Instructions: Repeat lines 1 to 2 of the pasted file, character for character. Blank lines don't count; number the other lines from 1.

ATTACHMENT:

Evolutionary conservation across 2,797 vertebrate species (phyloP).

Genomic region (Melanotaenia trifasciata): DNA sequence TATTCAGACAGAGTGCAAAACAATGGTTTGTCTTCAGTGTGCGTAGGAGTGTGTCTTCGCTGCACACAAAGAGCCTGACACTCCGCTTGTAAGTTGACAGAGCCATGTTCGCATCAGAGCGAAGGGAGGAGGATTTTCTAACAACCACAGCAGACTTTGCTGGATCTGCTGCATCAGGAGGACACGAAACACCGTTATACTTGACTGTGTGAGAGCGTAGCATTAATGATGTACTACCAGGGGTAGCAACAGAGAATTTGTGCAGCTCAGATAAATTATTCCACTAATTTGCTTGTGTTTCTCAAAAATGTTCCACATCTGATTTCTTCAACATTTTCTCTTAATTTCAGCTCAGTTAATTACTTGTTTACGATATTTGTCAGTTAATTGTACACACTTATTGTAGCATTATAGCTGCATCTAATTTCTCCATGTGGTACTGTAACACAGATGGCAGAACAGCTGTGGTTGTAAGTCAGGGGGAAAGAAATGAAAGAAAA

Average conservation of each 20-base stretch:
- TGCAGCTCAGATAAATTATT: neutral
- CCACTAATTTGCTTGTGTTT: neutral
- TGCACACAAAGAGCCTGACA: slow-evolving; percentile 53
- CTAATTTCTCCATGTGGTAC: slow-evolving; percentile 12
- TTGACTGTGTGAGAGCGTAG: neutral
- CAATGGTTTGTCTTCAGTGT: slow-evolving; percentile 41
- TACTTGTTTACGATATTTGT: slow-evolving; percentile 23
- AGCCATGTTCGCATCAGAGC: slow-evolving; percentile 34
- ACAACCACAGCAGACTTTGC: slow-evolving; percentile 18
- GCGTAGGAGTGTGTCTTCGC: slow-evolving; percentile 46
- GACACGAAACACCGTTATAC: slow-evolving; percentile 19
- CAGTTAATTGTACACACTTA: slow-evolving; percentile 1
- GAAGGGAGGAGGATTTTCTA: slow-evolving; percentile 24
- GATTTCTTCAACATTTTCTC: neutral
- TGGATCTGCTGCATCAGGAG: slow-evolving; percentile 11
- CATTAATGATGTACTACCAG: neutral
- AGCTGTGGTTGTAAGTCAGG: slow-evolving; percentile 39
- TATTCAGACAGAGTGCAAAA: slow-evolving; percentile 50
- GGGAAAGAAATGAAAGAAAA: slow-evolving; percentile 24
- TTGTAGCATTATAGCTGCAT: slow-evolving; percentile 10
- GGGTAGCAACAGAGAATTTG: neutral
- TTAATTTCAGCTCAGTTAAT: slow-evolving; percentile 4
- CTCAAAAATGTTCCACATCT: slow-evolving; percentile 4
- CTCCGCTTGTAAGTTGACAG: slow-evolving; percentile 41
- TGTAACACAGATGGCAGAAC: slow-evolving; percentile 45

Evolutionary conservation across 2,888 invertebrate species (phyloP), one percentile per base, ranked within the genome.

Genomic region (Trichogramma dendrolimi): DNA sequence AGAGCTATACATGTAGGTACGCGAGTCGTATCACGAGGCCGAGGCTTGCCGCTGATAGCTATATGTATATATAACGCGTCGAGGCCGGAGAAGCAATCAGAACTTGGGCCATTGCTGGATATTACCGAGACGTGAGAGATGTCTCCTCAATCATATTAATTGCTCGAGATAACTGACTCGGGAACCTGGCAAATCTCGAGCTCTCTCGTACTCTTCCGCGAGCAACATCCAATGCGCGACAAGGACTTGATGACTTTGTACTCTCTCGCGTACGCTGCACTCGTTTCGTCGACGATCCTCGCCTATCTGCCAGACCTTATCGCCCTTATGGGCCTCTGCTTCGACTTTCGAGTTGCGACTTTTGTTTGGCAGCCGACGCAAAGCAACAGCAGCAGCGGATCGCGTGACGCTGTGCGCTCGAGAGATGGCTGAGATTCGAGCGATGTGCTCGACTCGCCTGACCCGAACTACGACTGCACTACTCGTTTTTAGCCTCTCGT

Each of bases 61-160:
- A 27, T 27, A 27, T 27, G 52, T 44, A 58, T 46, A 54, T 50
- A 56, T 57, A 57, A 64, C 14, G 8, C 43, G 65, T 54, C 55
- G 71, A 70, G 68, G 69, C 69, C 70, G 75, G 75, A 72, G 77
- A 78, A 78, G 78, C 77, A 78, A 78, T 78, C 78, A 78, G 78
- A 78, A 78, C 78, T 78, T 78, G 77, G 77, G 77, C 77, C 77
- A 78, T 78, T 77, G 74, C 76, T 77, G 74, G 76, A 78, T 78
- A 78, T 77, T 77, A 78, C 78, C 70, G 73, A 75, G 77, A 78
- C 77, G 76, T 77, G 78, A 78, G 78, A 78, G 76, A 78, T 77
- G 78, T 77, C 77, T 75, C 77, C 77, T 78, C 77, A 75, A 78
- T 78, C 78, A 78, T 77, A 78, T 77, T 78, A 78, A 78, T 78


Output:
Evolutionary conservation across 2,797 vertebrate species (phyloP).

Genomic region (Melanotaenia trifasciata): DNA sequence TATTCAGACAGAGTGCAAAACAATGGTTTGTCTTCAGTGTGCGTAGGAGTGTGTCTTCGCTGCACACAAAGAGCCTGACACTCCGCTTGTAAGTTGACAGAGCCATGTTCGCATCAGAGCGAAGGGAGGAGGATTTTCTAACAACCACAGCAGACTTTGCTGGATCTGCTGCATCAGGAGGACACGAAACACCGTTATACTTGACTGTGTGAGAGCGTAGCATTAATGATGTACTACCAGGGGTAGCAACAGAGAATTTGTGCAGCTCAGATAAATTATTCCACTAATTTGCTTGTGTTTCTCAAAAATGTTCCACATCTGATTTCTTCAACATTTTCTCTTAATTTCAGCTCAGTTAATTACTTGTTTACGATATTTGTCAGTTAATTGTACACACTTATTGTAGCATTATAGCTGCATCTAATTTCTCCATGTGGTACTGTAACACAGATGGCAGAACAGCTGTGGTTGTAAGTCAGGGGGAAAGAAATGAAAGAAAA